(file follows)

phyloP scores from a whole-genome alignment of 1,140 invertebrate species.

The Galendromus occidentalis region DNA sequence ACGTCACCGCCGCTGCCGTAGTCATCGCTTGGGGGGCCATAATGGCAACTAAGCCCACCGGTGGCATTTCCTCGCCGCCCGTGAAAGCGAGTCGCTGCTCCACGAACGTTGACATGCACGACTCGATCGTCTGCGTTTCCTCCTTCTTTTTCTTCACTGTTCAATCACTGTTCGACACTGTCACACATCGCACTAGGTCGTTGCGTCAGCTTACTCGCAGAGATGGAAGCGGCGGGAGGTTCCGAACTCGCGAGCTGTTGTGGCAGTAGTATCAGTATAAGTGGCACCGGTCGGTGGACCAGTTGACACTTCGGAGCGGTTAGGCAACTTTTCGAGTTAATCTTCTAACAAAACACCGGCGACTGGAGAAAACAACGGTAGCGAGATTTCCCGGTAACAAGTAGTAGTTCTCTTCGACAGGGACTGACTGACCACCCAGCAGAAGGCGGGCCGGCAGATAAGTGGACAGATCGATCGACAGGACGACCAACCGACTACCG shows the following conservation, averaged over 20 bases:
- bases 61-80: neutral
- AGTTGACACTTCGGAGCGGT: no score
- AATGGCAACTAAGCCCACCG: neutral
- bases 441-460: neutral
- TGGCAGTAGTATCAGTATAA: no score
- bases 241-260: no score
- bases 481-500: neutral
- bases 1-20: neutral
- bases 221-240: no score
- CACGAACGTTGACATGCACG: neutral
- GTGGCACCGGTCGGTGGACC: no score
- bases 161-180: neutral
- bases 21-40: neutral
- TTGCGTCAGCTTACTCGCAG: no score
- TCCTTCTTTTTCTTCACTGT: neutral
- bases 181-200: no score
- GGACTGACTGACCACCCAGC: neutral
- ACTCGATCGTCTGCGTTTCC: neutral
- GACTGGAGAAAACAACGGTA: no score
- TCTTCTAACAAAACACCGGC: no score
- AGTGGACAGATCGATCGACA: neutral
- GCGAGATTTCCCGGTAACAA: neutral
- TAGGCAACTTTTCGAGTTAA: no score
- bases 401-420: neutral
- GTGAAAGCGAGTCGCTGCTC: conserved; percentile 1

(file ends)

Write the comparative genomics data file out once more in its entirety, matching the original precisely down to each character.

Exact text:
phyloP scores from a whole-genome alignment of 1,140 invertebrate species.

The Galendromus occidentalis region DNA sequence ACGTCACCGCCGCTGCCGTAGTCATCGCTTGGGGGGCCATAATGGCAACTAAGCCCACCGGTGGCATTTCCTCGCCGCCCGTGAAAGCGAGTCGCTGCTCCACGAACGTTGACATGCACGACTCGATCGTCTGCGTTTCCTCCTTCTTTTTCTTCACTGTTCAATCACTGTTCGACACTGTCACACATCGCACTAGGTCGTTGCGTCAGCTTACTCGCAGAGATGGAAGCGGCGGGAGGTTCCGAACTCGCGAGCTGTTGTGGCAGTAGTATCAGTATAAGTGGCACCGGTCGGTGGACCAGTTGACACTTCGGAGCGGTTAGGCAACTTTTCGAGTTAATCTTCTAACAAAACACCGGCGACTGGAGAAAACAACGGTAGCGAGATTTCCCGGTAACAAGTAGTAGTTCTCTTCGACAGGGACTGACTGACCACCCAGCAGAAGGCGGGCCGGCAGATAAGTGGACAGATCGATCGACAGGACGACCAACCGACTACCG shows the following conservation, averaged over 20 bases:
- bases 61-80: neutral
- AGTTGACACTTCGGAGCGGT: no score
- AATGGCAACTAAGCCCACCG: neutral
- bases 441-460: neutral
- TGGCAGTAGTATCAGTATAA: no score
- bases 241-260: no score
- bases 481-500: neutral
- bases 1-20: neutral
- bases 221-240: no score
- CACGAACGTTGACATGCACG: neutral
- GTGGCACCGGTCGGTGGACC: no score
- bases 161-180: neutral
- bases 21-40: neutral
- TTGCGTCAGCTTACTCGCAG: no score
- TCCTTCTTTTTCTTCACTGT: neutral
- bases 181-200: no score
- GGACTGACTGACCACCCAGC: neutral
- ACTCGATCGTCTGCGTTTCC: neutral
- GACTGGAGAAAACAACGGTA: no score
- TCTTCTAACAAAACACCGGC: no score
- AGTGGACAGATCGATCGACA: neutral
- GCGAGATTTCCCGGTAACAA: neutral
- TAGGCAACTTTTCGAGTTAA: no score
- bases 401-420: neutral
- GTGAAAGCGAGTCGCTGCTC: conserved; percentile 1